Saturday, July 13, 2013

Bike Trip 2012: We Didn't Even Take Photos

Our final day before the trip dedicated itself to the Tour de France started as the others had: sunny. We ate amongst other residents who were picking through aging ham, curling at the corners and trying to spread breeze blocks of butter on soggy croissants. The food reflected the hotel; it had seen better days. Jaded from the previous night, we got on the road, this time to Bastogne in southern Belgium.

Despite the hotel, I enjoyed Heidelberg. It’s a beautiful city, even our hotel had a great view of the river, the old bridge and surrounding tree clad hills. The city has fantastic Germanic architecture, giving it an old look which juxtaposes an easy going and international feel. It is definitely worth visiting, though nowhere is ever perfect and the hotel was over-priced for what, in reality, a poor place to stay. The evening before, we had wandered into the city centre and found an abundance bars and restaurants, tables outside crowded exclusively with the young and beautiful of central Germany and beyond. There were plenty of Americans, most of whom I’m sure were from the local US military bases or the local university. 

We found a rather gothic looking bar, where suits of armour stood under their shields and spears hanging uselessly on the walls above. The gorgeous waitress-of-the-week served us beer while we chose from the menu, and more with both our starter and main course. After our meal we had a wander round the town as the dusk melted slowly to night, but ended up returning to the same place for more beer and a pizza. We were hungry. It was a great night in a fabulous city, though did nothing for our alertness the next day.

After filling with petrol at Speyer, we loafed across to Neustadt and the B39 to Kaiserlautern, which looked on the map like it would be fantastic. We were overtaken by a couple on his and hers Kawasakis, judging by the evidence of their subsequent overtakes they were en route to the culmination of their suicide pact. Mind you, at least they made progress, as Saturday morning traffic was heavy, speed limits were severe and abundant and it was hot. It was Friday all over again. Progress was the same as the previous day, so we stopped in a lay-by opposite a German Army barracks and dejectedly discussed what we already knew we would do.

The autobahn was quieter than the day before and progress was easy, though accompanied by the regret of giving up on a route which had looked brilliant on the map. Ahead of us on the north-western horizon, dark clouds threatened, but we remained dry skirting round Trier and heading north to Bitberg, where things started to go wrong. A road closure greeted us when we entered Luxembourg and the Garmin directed us the only way it knew how; along the tightest, narrowest, worst surfaced roads it could find. Drizzle added a menacing glaze to the bumpy roads and my morale plummeted with the temperature. The only high point highlight was the ride across the slick cobbles of the beautiful town of Vianden, which certainly looks to be worth a visit, though what hair poked from behind numerous tourist cameras was universally grey, so maybe it’’s a bit boring. Not long after leaving the town we found the relief of a major road and in no time were rumbling sullenly through Ettelbrück, where the fun began.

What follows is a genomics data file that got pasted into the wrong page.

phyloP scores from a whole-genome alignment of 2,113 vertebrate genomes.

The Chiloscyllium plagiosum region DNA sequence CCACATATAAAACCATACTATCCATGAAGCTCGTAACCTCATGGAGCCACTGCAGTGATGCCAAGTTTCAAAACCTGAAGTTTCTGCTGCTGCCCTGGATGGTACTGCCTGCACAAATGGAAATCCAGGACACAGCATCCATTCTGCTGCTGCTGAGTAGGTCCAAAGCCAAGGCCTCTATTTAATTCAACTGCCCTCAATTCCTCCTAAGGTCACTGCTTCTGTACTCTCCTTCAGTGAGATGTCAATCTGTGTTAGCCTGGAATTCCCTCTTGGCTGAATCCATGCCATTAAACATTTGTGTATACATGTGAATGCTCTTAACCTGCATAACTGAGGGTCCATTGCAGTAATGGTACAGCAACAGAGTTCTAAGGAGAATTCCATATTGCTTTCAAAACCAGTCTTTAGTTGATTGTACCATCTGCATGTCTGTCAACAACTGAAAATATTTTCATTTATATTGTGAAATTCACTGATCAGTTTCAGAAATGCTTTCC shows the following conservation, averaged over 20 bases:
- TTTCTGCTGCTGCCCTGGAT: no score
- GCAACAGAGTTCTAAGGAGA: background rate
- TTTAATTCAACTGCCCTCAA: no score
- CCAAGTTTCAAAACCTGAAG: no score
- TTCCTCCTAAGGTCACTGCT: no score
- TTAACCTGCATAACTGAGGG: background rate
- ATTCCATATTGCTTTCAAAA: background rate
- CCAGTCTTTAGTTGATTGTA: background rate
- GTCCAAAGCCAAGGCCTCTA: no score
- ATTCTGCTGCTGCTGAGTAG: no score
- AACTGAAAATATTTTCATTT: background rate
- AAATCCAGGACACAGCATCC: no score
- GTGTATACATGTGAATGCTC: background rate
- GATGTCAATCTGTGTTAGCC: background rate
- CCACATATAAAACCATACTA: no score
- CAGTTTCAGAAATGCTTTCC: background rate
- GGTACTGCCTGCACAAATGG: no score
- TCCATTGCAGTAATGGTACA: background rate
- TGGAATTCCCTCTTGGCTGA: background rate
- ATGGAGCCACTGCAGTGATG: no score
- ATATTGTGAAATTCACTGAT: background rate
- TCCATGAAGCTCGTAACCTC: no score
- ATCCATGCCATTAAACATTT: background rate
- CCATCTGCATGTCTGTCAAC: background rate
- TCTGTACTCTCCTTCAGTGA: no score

Europeans revel in their cultural differences and many of us refuse to see any similarities, but it was obvious as we left Ettlbrück that anyone driving an old, dark green Seat Leon is a twat, wherever they’re from. So close was the car behind me, I could see the spots on the driver’s pasty face, and he was obviously desperate to get past me as I assiduously stuck to the 50kph speed limit. I was in third gear as we left town and, as the acned idiot went to overtake, blasted away with all the power my really quite powerful bike had. We didn’t see him again. Crossing into Belgium where there was a brief exchange of overtakes with another idiot in a Mercedes, before riding past the old US Army tank on the main square in Bastogne. 

Our hotel was the best of the week, in stark contrast to the town, which is a bit like Wisbech but with hills, trees and people speaking French instead of Polish. Whilst it was a bit depressed we had the sort of interaction one rarely gets in a tourist hotspot. Wandering around we had seen an agricultural looking hen party, and later encountered the corresponding stag. They spoke to us in French but soon realised our stupidity and switched to perfect English. It seems that there is a Belgian tradition where the group sell forfeits the stag fulfills to help pay for their evening. My activity was to throw large pieces of chalk at the poor bloke, who was dressed up as the country’s Prime Minister, and hit him in the eye after he removed his joke glasses. Ian’s task was to pluck nasal hairs using a pair of tweezers. Now if that wasn’t a good way of spending €10, nothing is.

I always enjoy the trip and this was no different, I look back with fondness, but harbour a nagging feeling we missed opportunities. In retrospect we should have one done one of two things; eaten and drunk better or been less ambitious distances. The weather didn’t help, but I’d rather suffer in the heat than crawl in the rain. 

As I write this, my dining room floor is covered in kit in various states of packing, preparation for this year’s trip following the Tour de France in the Alps. We’ll see what this year brings.

Tuesday, July 2, 2013

Bike Trip 2012 - Black Forest Meltdown

There are some iconic roads which every motorcyclist should ride before he is sent flying headlong into the side of the bus which should never have been there in the first place. The Stelvio pass would be one, Galibier another, and there are plenty more, including Germany’s B500, otherwise known as the Schwarzwaldhochstraße, the Black Forest High Road; the intended destination for the next and longest day of our little bike ride.

I’d woken to the sound of silence: beautiful rural silence, broken initially only by the clanging of the church bell, followed by the padding of runners jogging past the open hotel window. Then some twat opened up with a chainsaw and it was time to get out of bed. Though it was cool when we left the hotel in Andermatt, the weather forecast was backed up by deep blue sky. The road towards Lucerne is a continuation of the Furkapass, some of it elevated on bridges, but it still winds itself down the hill, into a tight gorge, where deep shade makes the near perfect Tarmac cool. After a while we found ourselves below the motorway which had cut through the Alps via the Gotthard Tunnel to the south. I’ve tried a back road trip across central Switzerland before, and it was one of the most tedious days I’ve spent on a bike, so we joined the major road and headed north.